EDITORIAL: Equality itself

Times Argus
June 21, 2007
In Massachusetts, as in Vermont, supporters of marriage equality gained ground when they put a human face on their cause. Gay and lesbian residents told stories about the relationships that mattered to them, about family, loyalty, commitment. When confronted with the human reality of gay relationships, it happens again and again that fear recedes. [Link]

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OPINION: Tyranny by ballot

The Boston Globe
June 16, 2007
When the Massachusetts Legislature voted this week, it acted upon the knowledge that for too long, gay and lesbian people — like people of color, women, and the physically challenged before them — were penalized by the details of life, enslaved mentally and physically to the will of the majority... This was a moment the Legislature had to be the guardian angel. It acted in the spirit of Federalist No. 51: "A dependence on the people is, no doubt, the primary control on the government; but experience has taught mankind the necessity of auxiliary precautions." [Link]

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Waves of change swept away bid against gay people’s marriages

The Boston Globe
June 17, 2007
Over the years, one legislator after another moved into the pro-marriage equality camp, or at least into the anti-amendment one. Some did so after immense personal struggles over the issue; some after they discovered that switching sides had few electoral costs. In 2004, the year of the most impassioned debate over gay and lesbian marriages, all of the lawmakers who switched their positions to oppose the ban were reelected, even though supporters of the amendment had warned them of bruising battles and certain defeat. [Link]

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Personal stories changed minds

The Boston Globe
June 15, 2007
The urgency, and power, of telling your stories, supporting public education efforts, and talking about why marriage matters: Representative Richard J. Ross, a Republican from Wrentham, had a revelation Wednesday afternoon after meeting with a gay Republican who presented him with this challenge: As director of his family's funeral home, Ross had surely treated every family the same, no matter what their race, religion, or sexual orientation. So why would he do anything else in his other job, as a lawmaker? [Link]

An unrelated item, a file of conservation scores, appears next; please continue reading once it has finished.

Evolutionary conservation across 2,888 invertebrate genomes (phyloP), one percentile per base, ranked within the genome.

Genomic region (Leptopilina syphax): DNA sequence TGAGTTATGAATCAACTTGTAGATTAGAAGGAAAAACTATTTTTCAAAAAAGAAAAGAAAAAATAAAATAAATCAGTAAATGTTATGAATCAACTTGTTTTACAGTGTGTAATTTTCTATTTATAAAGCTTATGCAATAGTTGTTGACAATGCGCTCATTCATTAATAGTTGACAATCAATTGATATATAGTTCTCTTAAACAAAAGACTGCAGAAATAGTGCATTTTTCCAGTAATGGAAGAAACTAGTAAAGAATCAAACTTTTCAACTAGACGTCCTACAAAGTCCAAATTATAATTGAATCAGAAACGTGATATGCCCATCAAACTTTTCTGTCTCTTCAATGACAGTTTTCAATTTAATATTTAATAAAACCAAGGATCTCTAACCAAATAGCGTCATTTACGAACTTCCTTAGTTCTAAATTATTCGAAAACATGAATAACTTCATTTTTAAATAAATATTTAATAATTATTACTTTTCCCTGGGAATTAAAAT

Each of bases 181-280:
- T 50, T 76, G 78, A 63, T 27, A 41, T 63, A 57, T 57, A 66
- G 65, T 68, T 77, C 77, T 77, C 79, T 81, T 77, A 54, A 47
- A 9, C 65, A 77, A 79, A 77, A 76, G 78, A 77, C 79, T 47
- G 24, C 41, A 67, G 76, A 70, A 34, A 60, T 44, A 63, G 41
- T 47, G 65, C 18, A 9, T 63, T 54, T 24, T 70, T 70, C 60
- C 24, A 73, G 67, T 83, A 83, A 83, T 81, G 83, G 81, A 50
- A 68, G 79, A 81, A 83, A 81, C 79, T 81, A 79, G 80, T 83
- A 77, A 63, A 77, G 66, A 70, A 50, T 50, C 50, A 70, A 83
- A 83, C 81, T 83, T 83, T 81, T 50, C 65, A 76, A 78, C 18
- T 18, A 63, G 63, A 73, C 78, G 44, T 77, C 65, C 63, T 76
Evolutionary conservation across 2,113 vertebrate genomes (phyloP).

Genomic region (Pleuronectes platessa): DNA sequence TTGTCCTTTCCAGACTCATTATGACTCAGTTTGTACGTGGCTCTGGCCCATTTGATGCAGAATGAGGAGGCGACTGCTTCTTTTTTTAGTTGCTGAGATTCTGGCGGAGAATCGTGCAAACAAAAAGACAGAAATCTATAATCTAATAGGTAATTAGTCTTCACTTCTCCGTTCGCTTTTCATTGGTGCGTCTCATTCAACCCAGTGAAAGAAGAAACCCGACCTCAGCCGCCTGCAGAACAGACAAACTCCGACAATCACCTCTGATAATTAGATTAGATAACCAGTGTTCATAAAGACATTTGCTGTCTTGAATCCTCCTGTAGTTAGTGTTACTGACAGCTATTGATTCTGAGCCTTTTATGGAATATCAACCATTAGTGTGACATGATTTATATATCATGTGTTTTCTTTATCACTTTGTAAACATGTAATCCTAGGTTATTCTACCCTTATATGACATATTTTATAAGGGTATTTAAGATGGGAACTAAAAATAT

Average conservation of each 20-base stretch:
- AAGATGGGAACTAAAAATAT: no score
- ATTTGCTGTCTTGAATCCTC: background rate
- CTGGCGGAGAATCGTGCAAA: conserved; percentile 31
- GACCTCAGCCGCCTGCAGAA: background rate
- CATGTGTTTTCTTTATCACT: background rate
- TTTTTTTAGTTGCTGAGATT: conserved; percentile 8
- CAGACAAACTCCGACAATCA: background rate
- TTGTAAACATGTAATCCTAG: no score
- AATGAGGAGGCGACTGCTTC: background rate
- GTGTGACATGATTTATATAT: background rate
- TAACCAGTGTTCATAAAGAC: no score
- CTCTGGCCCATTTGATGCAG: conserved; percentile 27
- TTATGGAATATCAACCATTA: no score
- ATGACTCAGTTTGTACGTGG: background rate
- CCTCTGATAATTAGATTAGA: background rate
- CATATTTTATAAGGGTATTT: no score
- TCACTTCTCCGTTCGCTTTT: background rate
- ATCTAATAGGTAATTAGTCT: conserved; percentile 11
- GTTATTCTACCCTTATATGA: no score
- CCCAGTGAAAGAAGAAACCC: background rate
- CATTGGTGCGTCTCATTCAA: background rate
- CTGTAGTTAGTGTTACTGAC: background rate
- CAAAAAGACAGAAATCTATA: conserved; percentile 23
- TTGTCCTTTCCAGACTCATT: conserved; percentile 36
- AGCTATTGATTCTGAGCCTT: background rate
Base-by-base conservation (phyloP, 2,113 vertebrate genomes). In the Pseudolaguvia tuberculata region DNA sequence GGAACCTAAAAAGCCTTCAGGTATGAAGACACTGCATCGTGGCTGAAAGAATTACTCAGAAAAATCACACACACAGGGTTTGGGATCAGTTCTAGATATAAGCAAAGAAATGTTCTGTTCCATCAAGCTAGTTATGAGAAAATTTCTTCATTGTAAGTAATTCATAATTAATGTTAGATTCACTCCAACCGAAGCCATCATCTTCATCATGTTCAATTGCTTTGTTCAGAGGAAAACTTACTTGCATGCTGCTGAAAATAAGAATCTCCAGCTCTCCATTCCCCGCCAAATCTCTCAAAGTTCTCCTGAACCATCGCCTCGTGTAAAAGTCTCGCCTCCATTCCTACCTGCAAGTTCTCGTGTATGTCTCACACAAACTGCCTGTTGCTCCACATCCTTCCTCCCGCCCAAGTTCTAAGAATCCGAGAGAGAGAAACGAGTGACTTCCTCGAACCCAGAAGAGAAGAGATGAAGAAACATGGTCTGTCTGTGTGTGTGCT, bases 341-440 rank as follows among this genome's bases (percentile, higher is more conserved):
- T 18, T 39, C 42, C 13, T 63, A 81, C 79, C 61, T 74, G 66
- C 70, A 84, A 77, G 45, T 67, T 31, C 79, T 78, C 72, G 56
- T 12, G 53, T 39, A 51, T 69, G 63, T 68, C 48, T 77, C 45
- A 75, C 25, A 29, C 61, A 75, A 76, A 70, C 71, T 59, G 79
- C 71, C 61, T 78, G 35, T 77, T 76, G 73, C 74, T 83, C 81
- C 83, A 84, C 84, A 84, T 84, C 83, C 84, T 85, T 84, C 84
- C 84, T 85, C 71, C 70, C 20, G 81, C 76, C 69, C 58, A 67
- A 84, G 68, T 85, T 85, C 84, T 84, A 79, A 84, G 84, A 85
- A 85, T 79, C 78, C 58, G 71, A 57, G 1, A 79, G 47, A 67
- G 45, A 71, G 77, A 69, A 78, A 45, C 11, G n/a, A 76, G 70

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One lawmaker, in her own words, who changed her vote in MA

The Boston Globe
June 14, 2007
"For me, what all this comes down to is this: Same gendered couples are taxpaying, law-abiding citizens, who are important community contributors, well-loved and well-respected by their families, friends, neighbors and employers. They deserve and are entitled to the same legal protections enjoyed by all others citizens of our state." [Link]

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Activists predict progress in NY, CA, WA, this year

Washington Blade
January 26, 2007

Evan Wolfson
, executive director of Freedom to Marry, said there is also reason for hope in Massachusetts.
"The new legislature has more pro-marriage legislators combined with a new pro-marriage governor. This will allow wiser heads to prevail. If it gets on the ballot, we will defeat it, but I would rather spend our resources for other states in their battles for marriage equality."

Link

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Divorcing gay couples create new legal issues

San Francisco Gate
September 25, 2006
Gay and lesbian couples in the United States cannot marry anywhere except MA, but many states that legally recognize same-sex couples now send them to divorce court if they break up. The legal questions are new because there was never such disconnect between states and the federal marriage laws until VT instituted civil unions in 2000, and only 113 of those unions have been dissolved. [link]

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Newspaper Ads

Fighting Back: Marriage equality backers place newspaper ads
AP Wire
July 24, 2006

Signatories of the ads included the mayors of Boston, Los Angeles, San Francisco, Seattle, Salt Lake City, Providence, R.I., Portland, Ore., West Sacramento, Calif., and Palm Springs, Calif.
[Link]

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Mass. Court Limits Marriage Law

Washington Post
March 30, 2006

The legal bedrock of the court's original decision remained intact -- namely, that Massachusetts gay couples have an unfettered right to marriage. [
Link]

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Kansas Chief Justice defends the courts and Mass. marriage ruling

Associate Press (365Gay.com)
December 2, 2005
Supreme Court Chief Justice Kay McFarland says "people accuse judges and appellate courts throughout the nation of being 'activists' when they don't like rulings in high-profile cases." The job of the court is to "uphold the law, not do what's popular." She says people should know better, and applauds the Mass. court for simply doing its job. [Link]

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